Multimodal perioperative analgesia with paravertebral nerve block (PVB) and gabapentin decreases the length of hospitalisation and narcotic usage in patients undergoing mastectomy compared to conventional postoperative management with on-demand postoperative medications (CPM), according to a study presented here at the 37th Annual San Antonio Breast Cancer Symposium (SABCS).
The researchers say that the multimodality approach thereby significantly improves the postoperative management course.
Zandra H. Cheng, MD, Stamford Hospital, Stamford, Connecticut, and coworkers reported the findings.
The researchers reviewed the records of 155 patients undergoing mastectomy at their institution over a recent 5-year period. The patients were grouped by perioperative analgesia type: CPM, PVB by catheter infusion, and PVB with gabapentin (PVB+G).
With each additional analgesia modality, the average length of hospital stay and narcotic usage were reduced compared with CPM. For example, the length of stay was 2.24 days for CPM, 2.10 days for PVB, and 1.60 days for PVB+G. Narcotic usage was 93.7 mg MS04 for CPM, 73.0 mg MS04 for PVB, and 42.9 mg MS04 for PVB+G.
Although the use of PVB decreased the length of stay and narcotic usage compared with CPM, a statistically significant (P ˂ .005) decrease was found only with PVB+G using independent Student’s t test. This significance was found across various types of reconstruction.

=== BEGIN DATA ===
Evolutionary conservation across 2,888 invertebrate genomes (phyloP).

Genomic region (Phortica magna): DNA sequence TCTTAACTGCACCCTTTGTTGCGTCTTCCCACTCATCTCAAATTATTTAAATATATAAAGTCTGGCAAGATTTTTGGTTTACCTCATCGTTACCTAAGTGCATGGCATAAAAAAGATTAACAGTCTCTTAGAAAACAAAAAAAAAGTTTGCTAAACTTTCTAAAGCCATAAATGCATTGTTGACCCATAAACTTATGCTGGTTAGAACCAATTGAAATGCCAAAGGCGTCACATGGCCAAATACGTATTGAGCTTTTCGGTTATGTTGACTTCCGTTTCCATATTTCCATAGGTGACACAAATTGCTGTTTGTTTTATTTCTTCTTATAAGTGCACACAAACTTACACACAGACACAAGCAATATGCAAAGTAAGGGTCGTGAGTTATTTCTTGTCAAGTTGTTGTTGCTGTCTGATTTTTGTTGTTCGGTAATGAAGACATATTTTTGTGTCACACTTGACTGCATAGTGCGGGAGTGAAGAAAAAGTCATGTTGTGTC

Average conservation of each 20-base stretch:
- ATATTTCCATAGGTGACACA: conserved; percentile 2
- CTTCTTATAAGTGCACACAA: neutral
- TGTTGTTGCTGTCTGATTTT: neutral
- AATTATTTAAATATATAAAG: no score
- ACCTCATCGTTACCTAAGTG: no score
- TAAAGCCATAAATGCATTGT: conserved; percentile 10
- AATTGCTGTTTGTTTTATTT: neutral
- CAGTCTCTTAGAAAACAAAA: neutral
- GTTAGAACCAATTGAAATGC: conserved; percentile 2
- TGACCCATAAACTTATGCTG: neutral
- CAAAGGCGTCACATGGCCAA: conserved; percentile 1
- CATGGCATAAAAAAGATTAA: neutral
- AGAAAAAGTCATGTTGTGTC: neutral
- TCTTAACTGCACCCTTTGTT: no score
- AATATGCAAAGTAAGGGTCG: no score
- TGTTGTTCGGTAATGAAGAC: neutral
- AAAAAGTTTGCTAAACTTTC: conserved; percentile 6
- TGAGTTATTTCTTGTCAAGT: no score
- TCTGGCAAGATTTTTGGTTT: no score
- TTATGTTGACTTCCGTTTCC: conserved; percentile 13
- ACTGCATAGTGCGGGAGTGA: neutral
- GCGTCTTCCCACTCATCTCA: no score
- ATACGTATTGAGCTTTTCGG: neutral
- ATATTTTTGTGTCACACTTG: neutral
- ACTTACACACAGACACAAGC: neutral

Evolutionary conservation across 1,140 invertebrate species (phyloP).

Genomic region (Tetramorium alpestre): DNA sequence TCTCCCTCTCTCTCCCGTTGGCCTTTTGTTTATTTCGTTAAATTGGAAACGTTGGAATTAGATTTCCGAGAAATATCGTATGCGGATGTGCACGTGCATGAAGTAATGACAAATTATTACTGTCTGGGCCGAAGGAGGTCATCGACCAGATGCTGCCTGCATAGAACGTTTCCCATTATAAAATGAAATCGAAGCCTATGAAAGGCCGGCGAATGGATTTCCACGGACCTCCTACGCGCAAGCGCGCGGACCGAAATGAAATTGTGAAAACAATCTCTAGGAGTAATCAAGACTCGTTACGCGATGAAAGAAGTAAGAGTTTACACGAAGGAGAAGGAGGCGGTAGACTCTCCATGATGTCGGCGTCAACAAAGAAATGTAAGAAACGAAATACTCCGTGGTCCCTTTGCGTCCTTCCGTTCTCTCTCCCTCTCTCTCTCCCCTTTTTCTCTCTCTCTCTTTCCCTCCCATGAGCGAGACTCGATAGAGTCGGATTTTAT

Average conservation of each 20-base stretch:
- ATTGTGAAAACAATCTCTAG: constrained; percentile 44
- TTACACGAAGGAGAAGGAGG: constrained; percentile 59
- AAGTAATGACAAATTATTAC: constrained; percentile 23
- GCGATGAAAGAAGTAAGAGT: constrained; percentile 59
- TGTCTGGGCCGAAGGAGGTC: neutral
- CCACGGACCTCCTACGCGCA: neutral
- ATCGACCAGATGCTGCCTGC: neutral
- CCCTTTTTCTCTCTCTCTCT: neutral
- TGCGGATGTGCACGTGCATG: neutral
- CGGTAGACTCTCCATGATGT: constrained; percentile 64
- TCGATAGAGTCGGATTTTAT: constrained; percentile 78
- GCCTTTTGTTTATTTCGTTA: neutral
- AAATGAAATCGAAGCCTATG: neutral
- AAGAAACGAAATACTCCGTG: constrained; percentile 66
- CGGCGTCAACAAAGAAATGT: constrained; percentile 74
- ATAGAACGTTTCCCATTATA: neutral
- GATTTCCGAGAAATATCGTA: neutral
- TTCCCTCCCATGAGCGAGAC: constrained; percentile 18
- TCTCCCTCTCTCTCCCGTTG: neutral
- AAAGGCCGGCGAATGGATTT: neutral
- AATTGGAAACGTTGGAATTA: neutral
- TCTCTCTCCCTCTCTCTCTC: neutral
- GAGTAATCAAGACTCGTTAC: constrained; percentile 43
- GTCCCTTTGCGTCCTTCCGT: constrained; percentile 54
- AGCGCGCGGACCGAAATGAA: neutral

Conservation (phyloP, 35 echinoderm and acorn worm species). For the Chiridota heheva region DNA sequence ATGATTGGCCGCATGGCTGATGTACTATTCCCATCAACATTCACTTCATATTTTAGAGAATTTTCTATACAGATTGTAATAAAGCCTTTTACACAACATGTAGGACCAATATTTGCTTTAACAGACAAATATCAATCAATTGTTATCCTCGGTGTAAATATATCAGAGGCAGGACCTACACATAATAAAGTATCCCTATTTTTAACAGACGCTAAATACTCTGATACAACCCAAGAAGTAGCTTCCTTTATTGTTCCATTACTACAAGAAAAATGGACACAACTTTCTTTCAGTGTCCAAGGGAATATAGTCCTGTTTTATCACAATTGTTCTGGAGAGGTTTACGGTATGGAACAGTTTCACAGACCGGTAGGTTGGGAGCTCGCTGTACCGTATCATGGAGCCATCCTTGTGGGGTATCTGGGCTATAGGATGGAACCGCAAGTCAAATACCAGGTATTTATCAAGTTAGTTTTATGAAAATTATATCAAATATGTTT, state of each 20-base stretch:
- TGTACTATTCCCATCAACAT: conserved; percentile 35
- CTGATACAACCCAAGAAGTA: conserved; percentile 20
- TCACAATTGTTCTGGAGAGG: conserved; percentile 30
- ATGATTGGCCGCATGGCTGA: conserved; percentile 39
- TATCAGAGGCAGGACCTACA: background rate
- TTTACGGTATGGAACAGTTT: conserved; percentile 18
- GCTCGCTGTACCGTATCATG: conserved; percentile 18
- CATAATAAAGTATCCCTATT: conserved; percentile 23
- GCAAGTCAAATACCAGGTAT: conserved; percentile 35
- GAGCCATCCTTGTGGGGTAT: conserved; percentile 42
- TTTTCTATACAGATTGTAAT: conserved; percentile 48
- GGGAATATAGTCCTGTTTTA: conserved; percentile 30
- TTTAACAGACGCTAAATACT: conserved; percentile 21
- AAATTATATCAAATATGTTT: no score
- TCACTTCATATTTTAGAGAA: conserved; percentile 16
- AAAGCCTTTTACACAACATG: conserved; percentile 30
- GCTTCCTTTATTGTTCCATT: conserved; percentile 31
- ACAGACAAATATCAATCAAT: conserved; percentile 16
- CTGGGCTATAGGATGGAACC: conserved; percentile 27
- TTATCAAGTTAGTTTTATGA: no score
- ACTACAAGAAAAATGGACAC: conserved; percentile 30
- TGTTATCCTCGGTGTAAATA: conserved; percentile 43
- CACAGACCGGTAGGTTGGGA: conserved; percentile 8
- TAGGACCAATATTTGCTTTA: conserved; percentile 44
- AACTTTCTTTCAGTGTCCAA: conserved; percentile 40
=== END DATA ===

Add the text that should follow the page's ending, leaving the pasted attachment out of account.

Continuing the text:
The research team was not able to collect data on outpatient narcotic usage, but other studies have demonstrated decreased durations of postoperative pain and narcotic usage with both regional anaesthesia and postoperative gabapentin.
Dr. Cheng noted that the proficiency of the anaesthesiologists in performing PVB may have improved over time, thereby improving pain control. However, the study data demonstrated an increasing trend in bilateral procedures and reconstruction during the same period, which would be expected to result in increases in the average narcotic usage and length of stay. Instead, the study showed a demonstrable decrease in both, thus validating the impact of multimodal analgesia.